My best buddy is also called Sarge, his wife rides with him all the time and she is all over the back of the bike taking pictures and Sarge is just cruising down the road. Of course they have been riding together for years. But they had to start at some point so the biggest suggestion I can give you is just get out and do IT! The worry is far worse then actually doing it.

You will be surprised how quickly you will get used to having her back there and the enjoyment and memories the two of you will be able to share.
2003 Goldwing GL1800 with CSC Cobra trike kit.
1988 Harley Davidson Sportster 883 with Hypercharger Bobber.
West GA Chapter 89 Southern Cruisers riding club.

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Re: Hello fellow wingers

Post by WingAdmin » Mon Feb 10, 2020 5:01 pm

Once the bike is moving, you really won't notice a lot of difference. Where things get tricky is at slow speeds, and coming to a stop.

The Wings are big, heavy bikes, and you have to keep your head in when riding at slow speeds. Unlike many smaller, lighter bikes, the amount the bike can lean over at slow speed before it becomes unrecoverable is far less. With an extra rider sitting on the top of it, this leaning zone is reduced even further.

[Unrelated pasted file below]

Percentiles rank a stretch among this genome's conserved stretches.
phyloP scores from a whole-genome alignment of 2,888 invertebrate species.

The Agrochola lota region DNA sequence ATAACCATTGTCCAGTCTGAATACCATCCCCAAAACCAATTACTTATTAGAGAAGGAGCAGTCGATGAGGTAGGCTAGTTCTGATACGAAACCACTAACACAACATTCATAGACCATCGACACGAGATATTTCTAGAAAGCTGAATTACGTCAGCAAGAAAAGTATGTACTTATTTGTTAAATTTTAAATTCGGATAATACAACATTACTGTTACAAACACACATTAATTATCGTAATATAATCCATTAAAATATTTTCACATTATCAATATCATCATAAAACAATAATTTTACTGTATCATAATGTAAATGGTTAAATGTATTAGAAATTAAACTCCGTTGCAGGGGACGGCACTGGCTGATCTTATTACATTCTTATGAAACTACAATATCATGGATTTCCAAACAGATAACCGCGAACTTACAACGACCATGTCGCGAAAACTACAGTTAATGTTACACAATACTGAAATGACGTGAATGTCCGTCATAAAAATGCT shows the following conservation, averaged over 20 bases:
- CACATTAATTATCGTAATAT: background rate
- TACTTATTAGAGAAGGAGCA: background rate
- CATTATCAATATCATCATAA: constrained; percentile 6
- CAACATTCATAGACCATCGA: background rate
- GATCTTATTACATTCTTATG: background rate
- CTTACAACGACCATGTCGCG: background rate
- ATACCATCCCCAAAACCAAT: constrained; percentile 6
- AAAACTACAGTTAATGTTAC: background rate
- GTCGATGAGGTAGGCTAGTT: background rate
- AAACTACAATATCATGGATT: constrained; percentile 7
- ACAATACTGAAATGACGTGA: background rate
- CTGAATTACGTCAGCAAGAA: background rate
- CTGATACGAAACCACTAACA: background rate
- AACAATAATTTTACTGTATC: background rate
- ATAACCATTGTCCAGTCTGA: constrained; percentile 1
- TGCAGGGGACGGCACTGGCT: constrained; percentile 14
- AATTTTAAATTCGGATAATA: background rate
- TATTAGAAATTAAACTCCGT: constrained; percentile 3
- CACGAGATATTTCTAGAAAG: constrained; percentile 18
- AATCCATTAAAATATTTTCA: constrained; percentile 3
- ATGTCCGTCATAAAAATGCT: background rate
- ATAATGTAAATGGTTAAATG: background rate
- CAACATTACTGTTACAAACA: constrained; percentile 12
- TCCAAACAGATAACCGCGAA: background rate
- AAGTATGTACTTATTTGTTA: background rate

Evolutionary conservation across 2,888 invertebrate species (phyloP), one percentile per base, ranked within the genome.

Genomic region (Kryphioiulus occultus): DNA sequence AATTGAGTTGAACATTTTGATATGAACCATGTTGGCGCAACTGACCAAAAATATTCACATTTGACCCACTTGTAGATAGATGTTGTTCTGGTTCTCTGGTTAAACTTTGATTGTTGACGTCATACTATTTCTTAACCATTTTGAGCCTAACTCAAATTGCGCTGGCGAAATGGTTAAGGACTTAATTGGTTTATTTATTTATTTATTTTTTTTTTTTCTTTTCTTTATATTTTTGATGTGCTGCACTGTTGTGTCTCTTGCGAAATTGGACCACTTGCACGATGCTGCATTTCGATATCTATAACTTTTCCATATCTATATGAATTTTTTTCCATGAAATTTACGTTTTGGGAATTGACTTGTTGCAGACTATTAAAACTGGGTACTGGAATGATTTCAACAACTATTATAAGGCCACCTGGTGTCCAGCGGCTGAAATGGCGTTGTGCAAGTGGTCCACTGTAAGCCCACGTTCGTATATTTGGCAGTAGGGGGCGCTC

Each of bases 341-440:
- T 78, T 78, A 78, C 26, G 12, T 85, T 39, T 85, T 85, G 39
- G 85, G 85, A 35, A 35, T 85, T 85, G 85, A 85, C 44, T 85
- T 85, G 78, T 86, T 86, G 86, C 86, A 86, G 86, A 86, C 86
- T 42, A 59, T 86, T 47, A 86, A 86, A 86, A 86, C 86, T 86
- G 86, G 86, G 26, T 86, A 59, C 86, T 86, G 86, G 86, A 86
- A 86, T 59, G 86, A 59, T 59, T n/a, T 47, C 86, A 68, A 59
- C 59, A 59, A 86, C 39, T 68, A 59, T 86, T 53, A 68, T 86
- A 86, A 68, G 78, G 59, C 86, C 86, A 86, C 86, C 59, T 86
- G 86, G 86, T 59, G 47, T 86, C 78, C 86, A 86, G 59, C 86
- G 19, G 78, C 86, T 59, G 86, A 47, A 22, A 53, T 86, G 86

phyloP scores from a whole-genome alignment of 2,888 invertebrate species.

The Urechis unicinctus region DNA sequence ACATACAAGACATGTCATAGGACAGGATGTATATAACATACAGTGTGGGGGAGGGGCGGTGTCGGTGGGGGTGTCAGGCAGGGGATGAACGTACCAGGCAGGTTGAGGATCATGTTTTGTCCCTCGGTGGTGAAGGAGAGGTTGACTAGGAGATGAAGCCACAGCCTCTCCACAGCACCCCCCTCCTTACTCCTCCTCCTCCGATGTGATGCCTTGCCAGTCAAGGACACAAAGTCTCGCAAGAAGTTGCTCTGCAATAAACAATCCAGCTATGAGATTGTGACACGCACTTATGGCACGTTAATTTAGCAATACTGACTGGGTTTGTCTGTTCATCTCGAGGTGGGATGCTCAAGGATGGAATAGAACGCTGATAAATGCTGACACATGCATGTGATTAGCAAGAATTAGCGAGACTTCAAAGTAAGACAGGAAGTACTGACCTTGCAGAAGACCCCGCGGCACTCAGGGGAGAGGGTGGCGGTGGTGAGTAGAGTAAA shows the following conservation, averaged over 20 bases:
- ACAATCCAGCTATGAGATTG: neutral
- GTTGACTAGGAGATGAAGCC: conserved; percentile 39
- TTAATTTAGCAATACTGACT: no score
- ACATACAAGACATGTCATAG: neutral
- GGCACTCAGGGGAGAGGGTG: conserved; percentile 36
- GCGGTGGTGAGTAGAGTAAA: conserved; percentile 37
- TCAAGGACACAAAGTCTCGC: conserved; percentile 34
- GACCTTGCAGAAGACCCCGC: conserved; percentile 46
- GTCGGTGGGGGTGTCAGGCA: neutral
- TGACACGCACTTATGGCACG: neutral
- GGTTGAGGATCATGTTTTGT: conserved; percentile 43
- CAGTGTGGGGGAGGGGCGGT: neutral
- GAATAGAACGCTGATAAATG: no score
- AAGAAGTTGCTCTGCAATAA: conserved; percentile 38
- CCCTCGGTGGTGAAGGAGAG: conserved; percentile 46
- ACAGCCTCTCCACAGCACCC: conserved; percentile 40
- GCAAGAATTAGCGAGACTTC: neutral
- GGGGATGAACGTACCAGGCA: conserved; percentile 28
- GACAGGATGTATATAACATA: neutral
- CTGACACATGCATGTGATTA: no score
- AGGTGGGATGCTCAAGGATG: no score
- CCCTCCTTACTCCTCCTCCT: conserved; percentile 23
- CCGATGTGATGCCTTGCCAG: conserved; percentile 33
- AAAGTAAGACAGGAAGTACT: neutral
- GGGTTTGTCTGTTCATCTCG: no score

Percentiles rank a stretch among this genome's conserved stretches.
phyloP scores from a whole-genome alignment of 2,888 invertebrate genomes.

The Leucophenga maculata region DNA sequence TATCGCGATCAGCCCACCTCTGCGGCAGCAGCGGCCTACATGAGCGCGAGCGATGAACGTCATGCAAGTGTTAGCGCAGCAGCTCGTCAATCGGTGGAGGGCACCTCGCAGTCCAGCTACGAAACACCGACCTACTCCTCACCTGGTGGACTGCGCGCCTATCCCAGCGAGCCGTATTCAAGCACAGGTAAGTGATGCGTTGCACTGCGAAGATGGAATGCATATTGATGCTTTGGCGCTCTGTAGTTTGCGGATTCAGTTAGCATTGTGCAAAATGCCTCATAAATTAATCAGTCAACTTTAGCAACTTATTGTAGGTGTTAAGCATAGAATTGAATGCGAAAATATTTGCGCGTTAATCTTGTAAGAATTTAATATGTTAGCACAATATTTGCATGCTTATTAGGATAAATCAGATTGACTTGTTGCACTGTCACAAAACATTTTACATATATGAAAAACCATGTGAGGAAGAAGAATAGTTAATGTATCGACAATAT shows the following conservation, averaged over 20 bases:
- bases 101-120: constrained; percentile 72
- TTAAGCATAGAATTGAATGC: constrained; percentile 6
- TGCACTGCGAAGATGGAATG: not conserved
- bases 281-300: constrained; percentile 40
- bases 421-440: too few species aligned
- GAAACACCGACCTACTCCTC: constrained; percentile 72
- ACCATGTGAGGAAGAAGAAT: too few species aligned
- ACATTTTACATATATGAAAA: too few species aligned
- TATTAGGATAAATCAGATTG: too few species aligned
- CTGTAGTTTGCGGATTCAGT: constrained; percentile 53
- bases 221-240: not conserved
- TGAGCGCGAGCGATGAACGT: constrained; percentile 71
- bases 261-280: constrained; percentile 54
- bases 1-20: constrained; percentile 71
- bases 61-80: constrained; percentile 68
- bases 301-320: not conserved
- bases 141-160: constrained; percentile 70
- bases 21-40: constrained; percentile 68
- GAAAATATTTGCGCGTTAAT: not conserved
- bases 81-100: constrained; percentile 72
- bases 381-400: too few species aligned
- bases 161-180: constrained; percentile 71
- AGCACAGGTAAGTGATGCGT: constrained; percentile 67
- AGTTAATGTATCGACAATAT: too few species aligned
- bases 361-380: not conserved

I would spend a lot of time in a parking lot riding at slow speeds. Use trail braking, and modulate the speed with the clutch, holding it in the friction zone, with the revs held up at around 1500 or 2000 RPM. That way, when you misjudge and the bike starts to fall over, all you need to do is quickly let the clutch out, the bike gets an instant burst of speed, and it picks itself back up again. This is one of the main secrets to riding slowly on a Wing, and it's even more critical with a passenger. Practice it until you can do it without thinking about it. Make slow speed turns, U-turns. I can easily do a U-turn on my GL1500 in the width of a standard residential street with lots of room to spare, consistently, without having to stop or putting my feet down. That has taken years of practice to accomplish, but the bike is more than capable of it.